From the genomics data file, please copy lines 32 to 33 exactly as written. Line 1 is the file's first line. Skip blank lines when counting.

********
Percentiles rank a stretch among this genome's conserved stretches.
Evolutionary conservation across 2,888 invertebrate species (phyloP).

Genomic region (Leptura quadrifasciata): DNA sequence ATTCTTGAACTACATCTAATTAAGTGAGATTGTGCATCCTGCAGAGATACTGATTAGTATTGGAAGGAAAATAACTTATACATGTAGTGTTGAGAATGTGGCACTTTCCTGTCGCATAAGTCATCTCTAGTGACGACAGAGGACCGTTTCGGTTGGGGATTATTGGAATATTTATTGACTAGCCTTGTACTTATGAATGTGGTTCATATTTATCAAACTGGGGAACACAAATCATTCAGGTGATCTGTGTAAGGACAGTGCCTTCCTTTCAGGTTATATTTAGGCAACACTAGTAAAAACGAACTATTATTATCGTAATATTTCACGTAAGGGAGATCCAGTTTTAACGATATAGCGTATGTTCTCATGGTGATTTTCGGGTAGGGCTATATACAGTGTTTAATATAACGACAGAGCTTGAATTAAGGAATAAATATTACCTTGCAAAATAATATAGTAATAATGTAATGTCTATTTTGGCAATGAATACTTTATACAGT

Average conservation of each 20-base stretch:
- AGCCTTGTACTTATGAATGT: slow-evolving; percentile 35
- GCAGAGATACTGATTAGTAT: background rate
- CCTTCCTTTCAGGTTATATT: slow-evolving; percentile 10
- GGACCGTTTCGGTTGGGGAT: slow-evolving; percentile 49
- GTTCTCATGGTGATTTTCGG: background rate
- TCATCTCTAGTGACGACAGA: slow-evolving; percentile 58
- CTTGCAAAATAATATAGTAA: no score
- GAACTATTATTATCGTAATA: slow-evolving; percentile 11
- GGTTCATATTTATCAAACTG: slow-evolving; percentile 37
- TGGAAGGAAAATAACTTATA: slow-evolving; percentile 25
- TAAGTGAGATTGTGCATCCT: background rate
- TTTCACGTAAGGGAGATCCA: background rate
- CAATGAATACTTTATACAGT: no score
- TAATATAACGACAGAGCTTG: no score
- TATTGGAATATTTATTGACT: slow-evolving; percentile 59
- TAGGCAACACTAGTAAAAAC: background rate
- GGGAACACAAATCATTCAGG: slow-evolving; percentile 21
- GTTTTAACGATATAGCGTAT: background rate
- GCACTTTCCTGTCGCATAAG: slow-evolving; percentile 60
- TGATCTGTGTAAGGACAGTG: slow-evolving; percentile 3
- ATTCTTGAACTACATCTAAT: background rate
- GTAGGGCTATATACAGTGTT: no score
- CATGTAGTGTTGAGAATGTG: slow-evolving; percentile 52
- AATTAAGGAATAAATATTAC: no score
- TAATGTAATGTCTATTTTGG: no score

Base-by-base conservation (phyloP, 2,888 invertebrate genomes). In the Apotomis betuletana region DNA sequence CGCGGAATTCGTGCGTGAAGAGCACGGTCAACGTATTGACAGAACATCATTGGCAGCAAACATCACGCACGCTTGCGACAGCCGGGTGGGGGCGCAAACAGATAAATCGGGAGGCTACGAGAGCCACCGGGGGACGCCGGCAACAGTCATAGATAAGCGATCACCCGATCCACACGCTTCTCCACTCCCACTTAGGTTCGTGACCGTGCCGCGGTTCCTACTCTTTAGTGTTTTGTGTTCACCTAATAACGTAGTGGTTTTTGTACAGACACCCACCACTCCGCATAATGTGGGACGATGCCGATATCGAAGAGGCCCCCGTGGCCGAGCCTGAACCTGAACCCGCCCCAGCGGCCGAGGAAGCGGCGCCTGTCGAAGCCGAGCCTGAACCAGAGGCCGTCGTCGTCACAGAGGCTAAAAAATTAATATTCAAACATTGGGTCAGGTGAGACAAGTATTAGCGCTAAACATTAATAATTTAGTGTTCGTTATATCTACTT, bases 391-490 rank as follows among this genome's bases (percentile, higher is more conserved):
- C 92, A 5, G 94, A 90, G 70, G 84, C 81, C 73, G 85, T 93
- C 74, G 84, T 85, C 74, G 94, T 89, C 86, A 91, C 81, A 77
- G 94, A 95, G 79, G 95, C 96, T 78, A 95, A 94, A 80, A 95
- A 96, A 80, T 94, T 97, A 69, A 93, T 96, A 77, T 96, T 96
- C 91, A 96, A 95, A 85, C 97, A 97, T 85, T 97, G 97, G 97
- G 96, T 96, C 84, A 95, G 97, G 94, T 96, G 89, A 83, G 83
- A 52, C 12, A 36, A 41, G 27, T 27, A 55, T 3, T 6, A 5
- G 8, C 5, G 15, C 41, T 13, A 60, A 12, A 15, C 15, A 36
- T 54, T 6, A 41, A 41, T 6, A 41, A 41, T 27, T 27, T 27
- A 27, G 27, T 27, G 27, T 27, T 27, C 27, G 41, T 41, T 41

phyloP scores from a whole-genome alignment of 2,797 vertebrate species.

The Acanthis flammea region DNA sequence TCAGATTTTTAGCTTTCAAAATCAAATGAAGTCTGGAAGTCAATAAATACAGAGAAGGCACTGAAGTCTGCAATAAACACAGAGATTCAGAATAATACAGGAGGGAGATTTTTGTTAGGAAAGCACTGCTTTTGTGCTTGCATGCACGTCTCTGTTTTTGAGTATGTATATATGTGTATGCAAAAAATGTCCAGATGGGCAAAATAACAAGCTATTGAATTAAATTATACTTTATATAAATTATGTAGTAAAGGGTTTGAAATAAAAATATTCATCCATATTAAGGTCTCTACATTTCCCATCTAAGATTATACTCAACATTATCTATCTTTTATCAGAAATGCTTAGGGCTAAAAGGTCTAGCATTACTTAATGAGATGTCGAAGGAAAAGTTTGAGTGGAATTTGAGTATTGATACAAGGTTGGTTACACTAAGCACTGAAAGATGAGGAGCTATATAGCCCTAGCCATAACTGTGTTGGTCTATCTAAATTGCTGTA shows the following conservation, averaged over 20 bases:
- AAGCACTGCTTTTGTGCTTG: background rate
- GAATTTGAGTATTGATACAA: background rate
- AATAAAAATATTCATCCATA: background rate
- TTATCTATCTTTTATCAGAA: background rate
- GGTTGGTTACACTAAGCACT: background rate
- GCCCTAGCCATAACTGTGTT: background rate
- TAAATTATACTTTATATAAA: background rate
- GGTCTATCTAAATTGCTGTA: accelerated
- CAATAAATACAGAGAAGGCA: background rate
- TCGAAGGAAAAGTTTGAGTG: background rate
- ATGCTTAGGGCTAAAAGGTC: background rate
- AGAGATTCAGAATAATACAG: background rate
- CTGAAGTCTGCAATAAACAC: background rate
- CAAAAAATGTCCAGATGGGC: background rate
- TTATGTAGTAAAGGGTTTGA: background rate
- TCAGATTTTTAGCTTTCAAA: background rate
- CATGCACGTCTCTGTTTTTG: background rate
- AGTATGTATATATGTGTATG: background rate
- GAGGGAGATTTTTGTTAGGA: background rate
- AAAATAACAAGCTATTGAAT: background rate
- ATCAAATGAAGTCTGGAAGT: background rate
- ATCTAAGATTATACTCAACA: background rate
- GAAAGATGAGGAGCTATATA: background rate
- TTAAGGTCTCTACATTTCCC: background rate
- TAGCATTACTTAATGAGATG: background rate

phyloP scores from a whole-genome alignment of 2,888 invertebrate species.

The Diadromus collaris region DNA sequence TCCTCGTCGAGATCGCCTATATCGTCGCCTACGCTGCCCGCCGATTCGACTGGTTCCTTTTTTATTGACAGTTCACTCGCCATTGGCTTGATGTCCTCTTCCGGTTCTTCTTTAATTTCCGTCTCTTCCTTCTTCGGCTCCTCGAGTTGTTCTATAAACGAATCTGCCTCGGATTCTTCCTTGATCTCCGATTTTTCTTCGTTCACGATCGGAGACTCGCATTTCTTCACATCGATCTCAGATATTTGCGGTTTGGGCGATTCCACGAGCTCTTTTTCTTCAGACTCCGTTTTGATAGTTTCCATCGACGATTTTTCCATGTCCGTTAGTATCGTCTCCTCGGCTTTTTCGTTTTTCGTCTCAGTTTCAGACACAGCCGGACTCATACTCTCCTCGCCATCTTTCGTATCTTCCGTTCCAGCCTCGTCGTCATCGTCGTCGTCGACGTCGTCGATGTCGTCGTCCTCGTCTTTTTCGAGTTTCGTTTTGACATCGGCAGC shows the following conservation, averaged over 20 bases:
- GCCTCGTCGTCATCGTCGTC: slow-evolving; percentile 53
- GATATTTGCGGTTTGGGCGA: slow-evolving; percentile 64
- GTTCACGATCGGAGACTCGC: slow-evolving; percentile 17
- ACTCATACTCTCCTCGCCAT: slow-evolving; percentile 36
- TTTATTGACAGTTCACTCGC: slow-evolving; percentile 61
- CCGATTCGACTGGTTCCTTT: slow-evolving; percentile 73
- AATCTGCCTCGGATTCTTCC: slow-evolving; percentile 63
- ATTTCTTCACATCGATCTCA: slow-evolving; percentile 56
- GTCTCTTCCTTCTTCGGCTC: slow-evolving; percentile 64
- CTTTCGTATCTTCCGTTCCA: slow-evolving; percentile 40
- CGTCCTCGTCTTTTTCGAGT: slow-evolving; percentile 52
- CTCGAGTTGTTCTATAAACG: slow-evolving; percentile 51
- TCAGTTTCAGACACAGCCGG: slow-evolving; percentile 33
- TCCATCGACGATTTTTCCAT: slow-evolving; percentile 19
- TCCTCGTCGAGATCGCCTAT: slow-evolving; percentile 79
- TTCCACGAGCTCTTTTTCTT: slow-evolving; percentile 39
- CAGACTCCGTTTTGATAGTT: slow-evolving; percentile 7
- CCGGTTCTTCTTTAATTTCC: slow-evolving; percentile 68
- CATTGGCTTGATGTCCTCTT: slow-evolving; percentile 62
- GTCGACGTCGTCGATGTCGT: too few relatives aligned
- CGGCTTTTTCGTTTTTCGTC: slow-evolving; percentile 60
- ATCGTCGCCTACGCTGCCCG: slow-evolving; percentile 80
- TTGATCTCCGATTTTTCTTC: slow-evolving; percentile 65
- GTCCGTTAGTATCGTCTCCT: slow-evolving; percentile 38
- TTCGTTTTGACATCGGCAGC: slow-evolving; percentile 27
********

- C 74, G 84, T 85, C 74, G 94, T 89, C 86, A 91, C 81, A 77
- G 94, A 95, G 79, G 95, C 96, T 78, A 95, A 94, A 80, A 95